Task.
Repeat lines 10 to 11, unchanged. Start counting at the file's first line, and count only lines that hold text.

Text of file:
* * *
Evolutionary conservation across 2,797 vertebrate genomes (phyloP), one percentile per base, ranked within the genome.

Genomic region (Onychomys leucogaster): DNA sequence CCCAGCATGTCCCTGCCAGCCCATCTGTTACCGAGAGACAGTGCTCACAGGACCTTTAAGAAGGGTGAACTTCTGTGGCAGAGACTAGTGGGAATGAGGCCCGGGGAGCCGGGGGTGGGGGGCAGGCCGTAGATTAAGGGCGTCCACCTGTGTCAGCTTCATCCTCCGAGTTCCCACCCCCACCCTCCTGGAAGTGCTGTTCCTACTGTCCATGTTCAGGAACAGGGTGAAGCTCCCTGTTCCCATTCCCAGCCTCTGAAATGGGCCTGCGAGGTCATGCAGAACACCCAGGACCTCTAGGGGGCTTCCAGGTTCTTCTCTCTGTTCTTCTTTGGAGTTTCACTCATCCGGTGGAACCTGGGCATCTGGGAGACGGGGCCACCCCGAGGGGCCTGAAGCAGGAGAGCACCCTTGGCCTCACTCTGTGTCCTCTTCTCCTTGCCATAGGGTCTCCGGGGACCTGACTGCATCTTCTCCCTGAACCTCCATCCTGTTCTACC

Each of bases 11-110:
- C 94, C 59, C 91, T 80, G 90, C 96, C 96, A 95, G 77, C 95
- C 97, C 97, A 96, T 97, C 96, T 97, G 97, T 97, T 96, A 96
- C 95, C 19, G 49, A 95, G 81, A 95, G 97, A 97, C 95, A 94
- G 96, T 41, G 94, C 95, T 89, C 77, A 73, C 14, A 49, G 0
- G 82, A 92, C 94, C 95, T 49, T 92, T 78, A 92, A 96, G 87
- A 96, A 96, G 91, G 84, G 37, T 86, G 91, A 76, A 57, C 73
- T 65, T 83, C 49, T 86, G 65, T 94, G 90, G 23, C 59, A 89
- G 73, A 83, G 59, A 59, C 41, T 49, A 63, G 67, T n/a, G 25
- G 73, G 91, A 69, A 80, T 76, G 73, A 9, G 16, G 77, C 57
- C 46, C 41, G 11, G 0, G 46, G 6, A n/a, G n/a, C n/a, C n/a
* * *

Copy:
- T 65, T 83, C 49, T 86, G 65, T 94, G 90, G 23, C 59, A 89
- G 73, A 83, G 59, A 59, C 41, T 49, A 63, G 67, T n/a, G 25